• Averted in Persona 3 and Persona 4 - the teachers aren't major characters in either case (though one's a Social Link in the former), but there's a different teacher for every class.
  • Eagle Eye Mysteries: In the first game, you only ever meet three teachers from Kennedy School in Richview—Mr. Minas, the math teacher; Buck Morrow, the school's football coach; and Ms. Skerzo, the music teacher.
  • Fate/stay night has Fujimura and Kuzuki, and only them—justified in that very little of the action actually happens at school.
    • Fate/hollow ataraxia reveals a little background info on the teachers. They have some of a carrot and stick approach between them that makes the pair highly effective: Everyone loves Taiga and fears Kuzuki, though they tend to think he's an excellent teacher by the time they graduate.
  • The Knight Academy in Skyward Sword has literally two teachers. Considering Skyloft is a Thriving Ghost Town in general, this is to be expected.
  • In Katawa Shoujo, the only teachers who appear are Hisao's homeroom teacher Akio Mutou, and the art teacher Shinichi Nomiya, the latter of whom only appears in Rin's route and the scenes in Act 1 that lead to it. There are at least four classes in the third year alone, though, and Miyagi, who is Lilly and Kenji's homeroom teacher, is once mentioned in passing.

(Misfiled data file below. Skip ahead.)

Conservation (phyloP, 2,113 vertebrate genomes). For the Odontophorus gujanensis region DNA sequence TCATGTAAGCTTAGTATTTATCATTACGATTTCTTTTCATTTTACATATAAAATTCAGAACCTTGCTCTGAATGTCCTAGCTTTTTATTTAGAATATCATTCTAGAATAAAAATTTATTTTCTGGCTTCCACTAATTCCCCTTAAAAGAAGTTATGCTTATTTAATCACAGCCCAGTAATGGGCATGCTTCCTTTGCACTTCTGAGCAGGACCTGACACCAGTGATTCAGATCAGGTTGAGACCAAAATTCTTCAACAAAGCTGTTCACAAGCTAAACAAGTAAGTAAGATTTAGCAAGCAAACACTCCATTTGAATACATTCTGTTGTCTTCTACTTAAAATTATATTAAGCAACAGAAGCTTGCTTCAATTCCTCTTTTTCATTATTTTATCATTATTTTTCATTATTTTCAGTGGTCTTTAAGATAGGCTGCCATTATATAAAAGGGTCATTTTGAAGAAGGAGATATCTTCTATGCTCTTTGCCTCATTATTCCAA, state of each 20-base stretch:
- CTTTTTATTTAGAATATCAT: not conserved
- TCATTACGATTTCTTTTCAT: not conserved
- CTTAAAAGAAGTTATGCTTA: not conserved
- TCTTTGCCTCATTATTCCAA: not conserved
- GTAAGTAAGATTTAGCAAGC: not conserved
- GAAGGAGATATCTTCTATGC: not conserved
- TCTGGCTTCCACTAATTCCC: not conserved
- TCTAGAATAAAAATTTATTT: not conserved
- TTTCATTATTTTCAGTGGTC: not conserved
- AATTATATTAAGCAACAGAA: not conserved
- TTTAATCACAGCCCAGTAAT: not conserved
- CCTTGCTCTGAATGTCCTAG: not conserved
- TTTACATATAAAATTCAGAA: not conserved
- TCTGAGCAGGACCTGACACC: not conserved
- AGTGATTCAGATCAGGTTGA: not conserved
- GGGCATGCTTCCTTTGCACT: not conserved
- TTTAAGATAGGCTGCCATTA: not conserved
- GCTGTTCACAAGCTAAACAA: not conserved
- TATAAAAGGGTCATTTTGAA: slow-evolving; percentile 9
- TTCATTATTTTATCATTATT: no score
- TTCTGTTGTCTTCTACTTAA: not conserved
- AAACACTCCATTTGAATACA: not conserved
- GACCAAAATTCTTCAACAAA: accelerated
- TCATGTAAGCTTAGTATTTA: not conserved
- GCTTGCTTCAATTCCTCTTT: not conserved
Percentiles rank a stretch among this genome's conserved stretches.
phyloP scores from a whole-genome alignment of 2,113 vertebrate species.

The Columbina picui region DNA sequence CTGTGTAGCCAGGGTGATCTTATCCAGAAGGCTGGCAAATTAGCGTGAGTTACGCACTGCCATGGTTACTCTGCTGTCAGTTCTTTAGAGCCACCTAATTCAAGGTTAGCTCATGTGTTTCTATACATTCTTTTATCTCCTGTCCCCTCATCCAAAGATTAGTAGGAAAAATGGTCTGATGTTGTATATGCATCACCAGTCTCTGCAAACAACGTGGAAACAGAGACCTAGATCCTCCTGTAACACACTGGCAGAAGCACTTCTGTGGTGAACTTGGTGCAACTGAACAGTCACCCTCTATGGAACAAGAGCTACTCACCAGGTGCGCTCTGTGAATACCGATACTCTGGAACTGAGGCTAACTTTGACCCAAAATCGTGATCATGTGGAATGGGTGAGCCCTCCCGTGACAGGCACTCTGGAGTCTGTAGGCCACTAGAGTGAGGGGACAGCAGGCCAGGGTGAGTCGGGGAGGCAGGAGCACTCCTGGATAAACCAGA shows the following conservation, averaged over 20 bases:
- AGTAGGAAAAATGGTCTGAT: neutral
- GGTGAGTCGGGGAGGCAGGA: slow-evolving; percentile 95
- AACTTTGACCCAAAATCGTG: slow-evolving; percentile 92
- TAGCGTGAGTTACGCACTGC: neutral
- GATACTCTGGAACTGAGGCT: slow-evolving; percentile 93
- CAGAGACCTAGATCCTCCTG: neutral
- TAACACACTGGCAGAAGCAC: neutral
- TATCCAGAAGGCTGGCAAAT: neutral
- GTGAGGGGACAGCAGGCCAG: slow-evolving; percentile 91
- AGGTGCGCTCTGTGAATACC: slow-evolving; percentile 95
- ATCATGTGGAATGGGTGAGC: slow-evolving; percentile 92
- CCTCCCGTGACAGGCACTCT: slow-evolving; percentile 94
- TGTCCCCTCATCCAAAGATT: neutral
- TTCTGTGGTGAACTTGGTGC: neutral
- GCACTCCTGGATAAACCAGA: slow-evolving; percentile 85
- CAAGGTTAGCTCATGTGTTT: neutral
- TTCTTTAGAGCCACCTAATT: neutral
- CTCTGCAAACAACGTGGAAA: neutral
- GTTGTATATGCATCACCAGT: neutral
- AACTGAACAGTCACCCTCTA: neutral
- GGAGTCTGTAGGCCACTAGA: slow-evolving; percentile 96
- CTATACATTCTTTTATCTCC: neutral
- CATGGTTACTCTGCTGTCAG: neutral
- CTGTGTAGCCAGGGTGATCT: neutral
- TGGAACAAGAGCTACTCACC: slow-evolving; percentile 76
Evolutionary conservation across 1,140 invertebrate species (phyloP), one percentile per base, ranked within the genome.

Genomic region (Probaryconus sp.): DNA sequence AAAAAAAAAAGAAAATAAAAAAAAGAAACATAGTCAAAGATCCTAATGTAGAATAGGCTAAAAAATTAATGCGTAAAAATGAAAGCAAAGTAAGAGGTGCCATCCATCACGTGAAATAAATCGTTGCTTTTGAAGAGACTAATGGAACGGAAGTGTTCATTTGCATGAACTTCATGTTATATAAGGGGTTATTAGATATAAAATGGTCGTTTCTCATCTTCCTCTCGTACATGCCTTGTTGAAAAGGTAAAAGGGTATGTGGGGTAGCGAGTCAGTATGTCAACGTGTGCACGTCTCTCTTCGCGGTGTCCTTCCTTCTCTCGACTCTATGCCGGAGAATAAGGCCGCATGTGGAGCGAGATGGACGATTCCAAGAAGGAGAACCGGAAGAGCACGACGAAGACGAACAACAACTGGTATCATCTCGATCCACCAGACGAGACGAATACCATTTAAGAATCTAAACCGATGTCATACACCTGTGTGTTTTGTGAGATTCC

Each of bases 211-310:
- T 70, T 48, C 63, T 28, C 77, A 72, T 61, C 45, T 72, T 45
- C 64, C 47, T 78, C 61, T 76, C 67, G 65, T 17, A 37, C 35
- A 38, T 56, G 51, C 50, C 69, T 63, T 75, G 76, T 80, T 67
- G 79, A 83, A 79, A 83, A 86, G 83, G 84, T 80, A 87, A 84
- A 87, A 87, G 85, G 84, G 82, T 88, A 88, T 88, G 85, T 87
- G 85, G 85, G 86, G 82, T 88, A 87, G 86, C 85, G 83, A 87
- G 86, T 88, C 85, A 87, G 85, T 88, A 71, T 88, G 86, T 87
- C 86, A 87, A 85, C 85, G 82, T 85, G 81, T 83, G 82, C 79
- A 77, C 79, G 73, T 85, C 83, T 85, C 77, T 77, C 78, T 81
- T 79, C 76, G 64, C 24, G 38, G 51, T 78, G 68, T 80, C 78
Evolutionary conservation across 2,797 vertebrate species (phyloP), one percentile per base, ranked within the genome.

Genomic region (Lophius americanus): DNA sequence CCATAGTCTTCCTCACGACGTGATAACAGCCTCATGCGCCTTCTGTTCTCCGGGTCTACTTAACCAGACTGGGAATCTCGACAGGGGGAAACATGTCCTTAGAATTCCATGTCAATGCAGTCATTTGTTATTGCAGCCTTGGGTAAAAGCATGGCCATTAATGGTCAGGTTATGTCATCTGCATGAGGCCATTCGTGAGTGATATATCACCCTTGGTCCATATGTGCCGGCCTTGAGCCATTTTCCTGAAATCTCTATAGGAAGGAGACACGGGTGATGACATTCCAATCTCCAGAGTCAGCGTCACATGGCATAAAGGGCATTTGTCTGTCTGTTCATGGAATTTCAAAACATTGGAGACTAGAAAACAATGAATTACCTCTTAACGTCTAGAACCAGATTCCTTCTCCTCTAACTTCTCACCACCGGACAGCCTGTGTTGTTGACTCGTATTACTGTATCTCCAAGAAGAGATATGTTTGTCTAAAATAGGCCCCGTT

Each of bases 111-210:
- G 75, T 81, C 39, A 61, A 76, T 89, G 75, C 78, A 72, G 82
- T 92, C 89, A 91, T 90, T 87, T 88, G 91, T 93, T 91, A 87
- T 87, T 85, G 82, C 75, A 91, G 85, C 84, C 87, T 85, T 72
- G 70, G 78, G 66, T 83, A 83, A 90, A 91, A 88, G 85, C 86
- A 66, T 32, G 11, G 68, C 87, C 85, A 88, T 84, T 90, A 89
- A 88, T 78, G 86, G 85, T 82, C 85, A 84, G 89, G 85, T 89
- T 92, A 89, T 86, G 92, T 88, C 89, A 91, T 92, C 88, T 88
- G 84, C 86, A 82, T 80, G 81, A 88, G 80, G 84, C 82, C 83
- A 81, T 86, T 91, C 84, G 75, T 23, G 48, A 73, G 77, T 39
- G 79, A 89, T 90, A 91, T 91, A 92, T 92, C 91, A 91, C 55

Web Original

Harry: Well looks like all the professors are dead so...butterbeer's on me!

  • In Greek Ninja, the only teacher in Ariadnio that recurs is Aspa. Yamuchi-sensei may also count.

Western Animation

  • Kim Possible takes this trope and runs with it; with the exception of one episode, every class, field trip, and extracurricular activity we see is headed by Coach Barkin. It's implied that he's the regular teacher for at least a few of these classes, but more often he's portrayed as an emergency substitute.
    • Lampshaded further in an episode where the students visit Mr Barkin's father at a Living History (early American History, where every character has an Identical Grandfather to be precise) community where he too implausibly performs every single job in town.
    • Coach Barkin generally drops some reason for the absence of the regular teacher; just enough to give us the idea that had they given us the full story, it would be hilarious, and a whole show could be built based solely on the things that incapacitate the teachers Barkin covers for.